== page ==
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On 4 October 2019, the Public Defender of Georgia filed an amicus curiae brief with the Tbilisi Court of Appeal in connection with the criminal case of the murder of Vitali Saparov. The Public Defender, as a mechanism to combat discrimination, made such a

On 4 October 2019, the Public Defender of Georgia filed an amicus curiae brief with the Tbilisi Court of Appeal in connection with the criminal case of the murder of Vitali Saparov. The Public Defender, as a mechanism to combat discrimination, made such a decision as the case included alleged hate motive. In the amicus curiae brief, the Public Defender discussed the indicators of hate motive based on standards established by international institutions, as well as the importance of identification of such motive.

The Public Defender noted that hate crime, which is motivated by prejudice about certain characteristics of the victim, is an act prohibited by criminal law. The Public Defender also emphasized the commitment of the state to take all measures to determine whether the crime was committed on the ground of race and to determine whether the victim's ethnicity played a role in the development of the events.

According to the Tbilisi City Court, the murder of Vitali Saparov was not committed on the ground of national intolerance, but was rather a result of a conflict following an argument, which led to physical confrontation and murder of the ethnic non-Georgian citizen. The Public Defender mentioned a mixed motive based on the case-law of the European Court of Human Rights, according to which, hate crime may not be based solely on the characteristics of the victim. Perpetrators may have mixed motives, namely they may be influenced by a particular situation, as well as by prejudice against the group to which the victim belongs.1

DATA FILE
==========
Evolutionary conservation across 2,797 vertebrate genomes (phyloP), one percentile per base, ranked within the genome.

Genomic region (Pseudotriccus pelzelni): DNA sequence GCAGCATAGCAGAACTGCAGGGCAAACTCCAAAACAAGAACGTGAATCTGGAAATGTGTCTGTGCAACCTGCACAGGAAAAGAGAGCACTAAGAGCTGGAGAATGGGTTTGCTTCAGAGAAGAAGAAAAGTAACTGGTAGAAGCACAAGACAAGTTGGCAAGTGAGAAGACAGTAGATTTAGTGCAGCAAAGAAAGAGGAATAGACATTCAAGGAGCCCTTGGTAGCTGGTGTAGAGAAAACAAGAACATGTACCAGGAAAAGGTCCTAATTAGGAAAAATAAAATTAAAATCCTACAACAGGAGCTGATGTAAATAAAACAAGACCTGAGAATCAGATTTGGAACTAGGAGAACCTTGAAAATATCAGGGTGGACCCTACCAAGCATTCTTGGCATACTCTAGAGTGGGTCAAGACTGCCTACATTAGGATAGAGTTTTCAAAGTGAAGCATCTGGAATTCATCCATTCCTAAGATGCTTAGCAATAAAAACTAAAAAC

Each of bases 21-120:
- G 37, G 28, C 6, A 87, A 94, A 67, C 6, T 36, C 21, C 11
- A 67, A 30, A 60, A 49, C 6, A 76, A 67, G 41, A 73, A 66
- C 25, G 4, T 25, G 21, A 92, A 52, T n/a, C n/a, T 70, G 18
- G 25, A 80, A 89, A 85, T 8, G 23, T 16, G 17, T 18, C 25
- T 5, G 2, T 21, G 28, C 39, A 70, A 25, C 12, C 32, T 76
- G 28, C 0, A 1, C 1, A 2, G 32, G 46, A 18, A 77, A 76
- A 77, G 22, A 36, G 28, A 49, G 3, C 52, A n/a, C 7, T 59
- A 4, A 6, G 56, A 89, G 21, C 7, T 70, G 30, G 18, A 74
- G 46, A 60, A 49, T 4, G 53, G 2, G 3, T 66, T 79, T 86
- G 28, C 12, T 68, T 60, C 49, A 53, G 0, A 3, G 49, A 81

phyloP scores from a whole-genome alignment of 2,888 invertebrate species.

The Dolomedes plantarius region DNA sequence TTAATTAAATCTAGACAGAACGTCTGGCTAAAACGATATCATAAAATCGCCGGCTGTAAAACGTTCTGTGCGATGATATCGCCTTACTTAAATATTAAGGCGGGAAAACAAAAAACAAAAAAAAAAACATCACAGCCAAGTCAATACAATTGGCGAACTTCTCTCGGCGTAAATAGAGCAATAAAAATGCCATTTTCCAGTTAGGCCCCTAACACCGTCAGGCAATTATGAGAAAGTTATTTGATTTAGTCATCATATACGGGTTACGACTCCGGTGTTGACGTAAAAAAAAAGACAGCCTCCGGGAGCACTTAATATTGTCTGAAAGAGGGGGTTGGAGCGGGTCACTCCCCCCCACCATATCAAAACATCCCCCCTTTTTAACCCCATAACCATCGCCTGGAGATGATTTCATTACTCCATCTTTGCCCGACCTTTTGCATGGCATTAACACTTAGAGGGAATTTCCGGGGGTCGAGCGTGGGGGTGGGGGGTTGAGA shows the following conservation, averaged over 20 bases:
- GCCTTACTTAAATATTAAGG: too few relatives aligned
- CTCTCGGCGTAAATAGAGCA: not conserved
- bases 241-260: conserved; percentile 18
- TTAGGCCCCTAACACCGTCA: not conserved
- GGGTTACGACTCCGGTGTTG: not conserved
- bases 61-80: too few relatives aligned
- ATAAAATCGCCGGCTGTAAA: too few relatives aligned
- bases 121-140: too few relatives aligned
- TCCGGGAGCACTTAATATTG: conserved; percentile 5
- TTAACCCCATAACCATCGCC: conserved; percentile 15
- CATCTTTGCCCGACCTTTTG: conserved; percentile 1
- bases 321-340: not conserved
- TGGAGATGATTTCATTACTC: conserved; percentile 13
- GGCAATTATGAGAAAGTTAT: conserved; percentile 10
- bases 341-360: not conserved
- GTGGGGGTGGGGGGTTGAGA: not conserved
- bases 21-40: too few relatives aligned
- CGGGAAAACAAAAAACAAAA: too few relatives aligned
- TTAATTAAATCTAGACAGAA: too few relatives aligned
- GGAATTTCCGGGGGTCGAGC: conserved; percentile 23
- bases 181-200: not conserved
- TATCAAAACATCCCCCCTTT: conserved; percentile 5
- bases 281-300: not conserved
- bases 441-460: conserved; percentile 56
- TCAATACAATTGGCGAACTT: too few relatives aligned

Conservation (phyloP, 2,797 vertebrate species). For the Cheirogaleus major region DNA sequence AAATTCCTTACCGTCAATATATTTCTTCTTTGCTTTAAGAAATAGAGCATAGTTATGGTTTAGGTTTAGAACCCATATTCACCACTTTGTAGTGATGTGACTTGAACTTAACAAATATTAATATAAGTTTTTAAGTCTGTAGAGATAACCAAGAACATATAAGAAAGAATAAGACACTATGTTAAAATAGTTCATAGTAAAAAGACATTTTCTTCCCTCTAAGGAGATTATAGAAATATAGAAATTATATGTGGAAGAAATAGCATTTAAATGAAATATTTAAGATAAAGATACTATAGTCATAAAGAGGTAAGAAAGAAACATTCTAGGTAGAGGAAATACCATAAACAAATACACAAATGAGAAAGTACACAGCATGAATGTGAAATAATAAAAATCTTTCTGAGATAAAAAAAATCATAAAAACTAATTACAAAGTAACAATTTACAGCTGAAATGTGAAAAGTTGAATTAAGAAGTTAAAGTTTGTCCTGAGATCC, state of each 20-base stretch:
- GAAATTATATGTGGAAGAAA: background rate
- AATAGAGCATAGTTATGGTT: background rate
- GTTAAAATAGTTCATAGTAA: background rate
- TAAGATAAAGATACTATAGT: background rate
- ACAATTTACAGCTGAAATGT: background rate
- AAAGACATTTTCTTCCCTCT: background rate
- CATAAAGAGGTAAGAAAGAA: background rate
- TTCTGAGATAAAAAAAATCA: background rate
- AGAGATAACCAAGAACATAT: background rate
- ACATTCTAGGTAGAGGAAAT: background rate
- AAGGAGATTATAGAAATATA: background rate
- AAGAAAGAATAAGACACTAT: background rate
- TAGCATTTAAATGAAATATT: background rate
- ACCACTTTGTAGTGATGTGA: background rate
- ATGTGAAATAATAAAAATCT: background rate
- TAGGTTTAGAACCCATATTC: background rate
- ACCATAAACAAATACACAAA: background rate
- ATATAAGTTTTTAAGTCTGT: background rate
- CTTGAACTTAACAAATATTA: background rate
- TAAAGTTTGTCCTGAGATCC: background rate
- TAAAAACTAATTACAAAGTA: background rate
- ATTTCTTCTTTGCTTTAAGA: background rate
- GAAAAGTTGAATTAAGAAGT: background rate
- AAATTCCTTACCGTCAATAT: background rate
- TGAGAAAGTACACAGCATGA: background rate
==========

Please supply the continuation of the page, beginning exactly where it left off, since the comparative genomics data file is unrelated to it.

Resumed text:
Since the court of first instance relied on the case of Nachova in its judgment, the Public Defender explained that according to the decision of the Grand Chamber of the European Court, when force is used against ethnic minority and when racist remarks are made, these factors should be paid due attention to outline the alleged hate motive and that the European Court of Human Rights found violation of Article 14 (prohibition of discrimination) in conjunction with Article 2 (right to life)2, because the state failed to pay due attention to the words used during the commission of the crime.

The Tbilisi City Court also explained that the defendants' prejudice against other nations did not prove that the murder was committed on the ground of national intolerance and that their religious belief and opinions were not subject to judicial review. In this regard, the Public Defender noted in the amicus curiae brief that according to the standards of international law, the personal characteristics and words used by the defendants were of great importance when identifying the hate motive. When identifying the hate motive, the European Court of Human Rights always takes into account racist statements and the fact whether attackers are members of an ultra-right organization, which is, in its essence, an extremist ideology.3

In order to establish a uniform practice, the Public Defender called on the Court of Appeal to assess whether the indicators of hate motive established by international law were apparent. In particular, it should be checked how correctly were assessed the importance of the defendants’ ideology and the symbolism used by them, as well as the words used during the commission of the crime.


1ECtHR, Skorjanec v. Croatia, no. 25536/14, 28/03/2017, § 55; Balazs v. Hungary, no. 15529/12, 20/10/2015, § 70

2ECtHR, Nachova and others v. Bulgaria [GC], nos. 43577/98, 43579/98, 06/07/2005, § 168

3ECtHR, Milanovic v. Serbia, no. 44614/07, 14/12/2010, § 98

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